PARIS (AP) — France took a tougher line in negotiations over Syria on Thursday, with French President Nicolas Sarkozy calling Syrian President Bashar Assad a "liar," while the French foreign minister urged a more robust international observer mission than Damascus has been willing to accept.
They spoke as Paris prepared to host a dozen top diplomats from the U.S., Europe and Arab states in the so-called "Friends of Syria" group to look for ways of helping special envoy Kofi Annan's peace plan to end the violence in the country.
In Syria on Thursday, activists said regime forces took control of a southern town and shot at activists in another soon after international observers left. Protesters chanted anti-government slogans for the observers to hear.
French Foreign Minister Alain Juppe said an effective force of U.N.-backed observers for Syria would require 300 to 400 well-equipped monitors to help end 13 months of bloody repression in the country.
Syrian President Bashar Assad's regime says it will accept no more than 250 observers, while the U.N. Secretary-General Ban Ki-Moon has asked for 300 to be sent in. Only a small advance team of seven is on the ground now.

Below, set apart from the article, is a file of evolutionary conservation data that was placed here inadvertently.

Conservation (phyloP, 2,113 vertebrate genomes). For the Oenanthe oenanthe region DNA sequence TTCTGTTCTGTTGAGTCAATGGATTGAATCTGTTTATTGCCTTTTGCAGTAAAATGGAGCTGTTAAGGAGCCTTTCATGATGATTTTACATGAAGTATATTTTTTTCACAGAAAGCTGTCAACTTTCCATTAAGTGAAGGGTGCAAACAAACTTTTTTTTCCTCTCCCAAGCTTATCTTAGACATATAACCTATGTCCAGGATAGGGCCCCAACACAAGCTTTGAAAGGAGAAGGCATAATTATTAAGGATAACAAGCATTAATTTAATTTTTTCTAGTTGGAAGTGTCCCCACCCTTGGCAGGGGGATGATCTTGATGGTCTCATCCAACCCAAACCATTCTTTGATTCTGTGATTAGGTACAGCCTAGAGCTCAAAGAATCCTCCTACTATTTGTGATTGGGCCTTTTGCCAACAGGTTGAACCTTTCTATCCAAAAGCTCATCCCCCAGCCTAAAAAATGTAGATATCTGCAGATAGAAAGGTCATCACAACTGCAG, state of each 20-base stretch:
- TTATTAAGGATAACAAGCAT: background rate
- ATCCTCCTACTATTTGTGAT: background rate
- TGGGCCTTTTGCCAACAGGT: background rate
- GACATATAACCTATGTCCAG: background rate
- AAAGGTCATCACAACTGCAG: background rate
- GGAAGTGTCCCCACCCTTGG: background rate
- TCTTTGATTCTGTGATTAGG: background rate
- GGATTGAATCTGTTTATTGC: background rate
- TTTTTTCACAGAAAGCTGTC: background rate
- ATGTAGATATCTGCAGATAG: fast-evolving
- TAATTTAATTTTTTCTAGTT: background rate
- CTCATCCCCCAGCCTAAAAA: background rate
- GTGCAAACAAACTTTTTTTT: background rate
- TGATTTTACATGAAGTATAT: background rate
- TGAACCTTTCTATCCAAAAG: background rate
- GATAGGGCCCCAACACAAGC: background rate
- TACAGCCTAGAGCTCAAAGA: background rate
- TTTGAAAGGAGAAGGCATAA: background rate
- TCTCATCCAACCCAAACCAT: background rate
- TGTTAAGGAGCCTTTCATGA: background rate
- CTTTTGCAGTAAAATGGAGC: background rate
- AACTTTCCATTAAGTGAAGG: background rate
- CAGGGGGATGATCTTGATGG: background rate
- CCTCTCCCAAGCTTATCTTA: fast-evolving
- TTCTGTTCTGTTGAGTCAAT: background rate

Juppe said two main questions will be on the table at the Paris meeting, attended by Arab countries including Saudi Arabia, U.N. Security Council member Morocco and Qatar, plus Western powers such as the U.S., Britain and Germany.
"Can we contribute to the deployment of a real force of effective observers on the ground, in other words that they are numerous — at least 300-400 observers to cover the country — that they are well-equipped, with some robust missions, and have the means to get around the country," Juppe said.
"And if that's not possible within a certain time frame, what other measures and initiatives must be taken to stop the massacre?" he said.
But even as France ramped up its rhetoric on Syria — President Nicolas Sarkozy called Assad a "liar" Thursday — the U.S. and other allies appear ready to leave the Syrian president where he is, if only because the alternatives are so limited.